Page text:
Arnold Zwicky @ Language Log says:
(1) When all parts of a subject joined by or or nor are singular, the verb is singular; when all parts are plural, the verb is plural
The fact is that clause (1) (slightly amended, to get the person issue out of the way) is utterly uncontroversial; I’m not aware of variation on this point, and I doubt that anyone needs to be told what to do when confronted by disjunctive subjects of the same number (and person).
Am I the only person who speaks an idiolect on which:
- Neither Barbara nor Sam is able to …
is dubious and
- Neither Barbara nor Sam are able to …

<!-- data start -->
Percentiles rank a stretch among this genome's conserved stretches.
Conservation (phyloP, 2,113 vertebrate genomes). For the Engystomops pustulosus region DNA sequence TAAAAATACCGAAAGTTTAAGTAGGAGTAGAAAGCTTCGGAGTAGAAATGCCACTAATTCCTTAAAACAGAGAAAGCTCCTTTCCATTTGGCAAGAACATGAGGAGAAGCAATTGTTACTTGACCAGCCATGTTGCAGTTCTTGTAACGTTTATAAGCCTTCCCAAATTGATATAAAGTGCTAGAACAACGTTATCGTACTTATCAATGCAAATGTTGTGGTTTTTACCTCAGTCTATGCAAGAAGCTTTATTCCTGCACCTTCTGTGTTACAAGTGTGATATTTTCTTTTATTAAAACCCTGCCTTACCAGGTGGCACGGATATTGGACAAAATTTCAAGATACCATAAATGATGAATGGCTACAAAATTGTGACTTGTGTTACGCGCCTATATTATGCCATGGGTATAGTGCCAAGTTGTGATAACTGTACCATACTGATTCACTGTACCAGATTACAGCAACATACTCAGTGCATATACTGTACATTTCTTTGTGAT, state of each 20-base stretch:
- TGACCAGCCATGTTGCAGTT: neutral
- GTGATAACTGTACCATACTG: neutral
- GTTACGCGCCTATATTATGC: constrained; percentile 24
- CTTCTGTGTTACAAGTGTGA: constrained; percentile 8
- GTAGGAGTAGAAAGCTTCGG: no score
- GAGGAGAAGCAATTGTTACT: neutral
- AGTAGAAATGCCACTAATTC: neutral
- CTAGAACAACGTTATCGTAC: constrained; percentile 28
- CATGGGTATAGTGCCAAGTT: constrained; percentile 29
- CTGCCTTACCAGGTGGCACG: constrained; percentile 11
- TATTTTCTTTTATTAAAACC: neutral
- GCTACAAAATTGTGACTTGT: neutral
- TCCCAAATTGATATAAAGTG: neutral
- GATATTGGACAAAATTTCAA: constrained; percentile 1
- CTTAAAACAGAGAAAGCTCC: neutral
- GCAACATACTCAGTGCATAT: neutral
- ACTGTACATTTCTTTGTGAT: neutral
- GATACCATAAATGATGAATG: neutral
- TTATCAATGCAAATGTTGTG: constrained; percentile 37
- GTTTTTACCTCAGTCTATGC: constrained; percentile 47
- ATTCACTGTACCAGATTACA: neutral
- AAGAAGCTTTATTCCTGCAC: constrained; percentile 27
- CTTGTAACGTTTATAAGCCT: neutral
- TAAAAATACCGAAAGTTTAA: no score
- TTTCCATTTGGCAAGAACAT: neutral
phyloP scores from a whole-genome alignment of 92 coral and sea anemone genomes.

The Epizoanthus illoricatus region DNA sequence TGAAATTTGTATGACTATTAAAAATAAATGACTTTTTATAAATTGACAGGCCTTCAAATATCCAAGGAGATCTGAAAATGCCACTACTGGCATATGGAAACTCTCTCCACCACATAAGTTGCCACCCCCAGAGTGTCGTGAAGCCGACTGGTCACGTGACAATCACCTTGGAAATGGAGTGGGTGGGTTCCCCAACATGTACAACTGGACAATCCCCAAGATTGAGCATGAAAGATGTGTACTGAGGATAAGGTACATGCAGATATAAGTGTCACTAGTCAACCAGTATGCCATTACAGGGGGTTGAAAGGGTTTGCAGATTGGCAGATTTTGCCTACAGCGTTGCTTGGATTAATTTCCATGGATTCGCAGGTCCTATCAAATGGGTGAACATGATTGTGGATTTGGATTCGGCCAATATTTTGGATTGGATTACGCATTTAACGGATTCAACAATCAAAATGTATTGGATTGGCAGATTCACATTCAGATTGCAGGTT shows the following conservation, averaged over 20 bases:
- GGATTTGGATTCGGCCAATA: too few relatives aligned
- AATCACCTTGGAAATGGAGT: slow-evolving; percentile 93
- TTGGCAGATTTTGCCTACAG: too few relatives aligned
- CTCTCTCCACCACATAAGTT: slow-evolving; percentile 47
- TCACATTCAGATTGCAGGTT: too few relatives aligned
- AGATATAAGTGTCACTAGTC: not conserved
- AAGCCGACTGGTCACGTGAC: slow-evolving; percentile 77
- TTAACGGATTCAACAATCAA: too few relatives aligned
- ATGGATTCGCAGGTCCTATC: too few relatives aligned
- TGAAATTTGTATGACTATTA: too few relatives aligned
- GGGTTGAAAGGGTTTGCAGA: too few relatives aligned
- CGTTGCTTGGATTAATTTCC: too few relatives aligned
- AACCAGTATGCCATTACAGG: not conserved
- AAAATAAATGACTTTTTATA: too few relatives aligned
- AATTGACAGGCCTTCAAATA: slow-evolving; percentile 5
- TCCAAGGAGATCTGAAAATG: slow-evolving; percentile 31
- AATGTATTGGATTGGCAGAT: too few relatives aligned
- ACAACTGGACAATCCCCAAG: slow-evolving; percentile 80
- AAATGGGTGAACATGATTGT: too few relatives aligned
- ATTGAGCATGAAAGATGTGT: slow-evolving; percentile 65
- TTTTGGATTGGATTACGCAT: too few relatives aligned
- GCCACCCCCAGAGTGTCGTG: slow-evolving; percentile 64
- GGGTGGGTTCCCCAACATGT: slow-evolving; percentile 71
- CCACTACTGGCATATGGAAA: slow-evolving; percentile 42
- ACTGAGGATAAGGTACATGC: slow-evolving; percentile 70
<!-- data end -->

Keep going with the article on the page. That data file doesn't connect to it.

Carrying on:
is clearly correct?
I don’t need to be told what to do, he’s right about that. But I do the precise opposite of what he thinks everyone does.
One thought on “Agreement with disjunctive subjects”
No, you are not. But, as I was remarking to Ann last week, more and more I am hearing people use “is” in the plural rather than “are”. I can’t tell if it’s a recent phenomenon or whether I am just now noticing it and it has been happenening all along. But it is somewhat disturbing.
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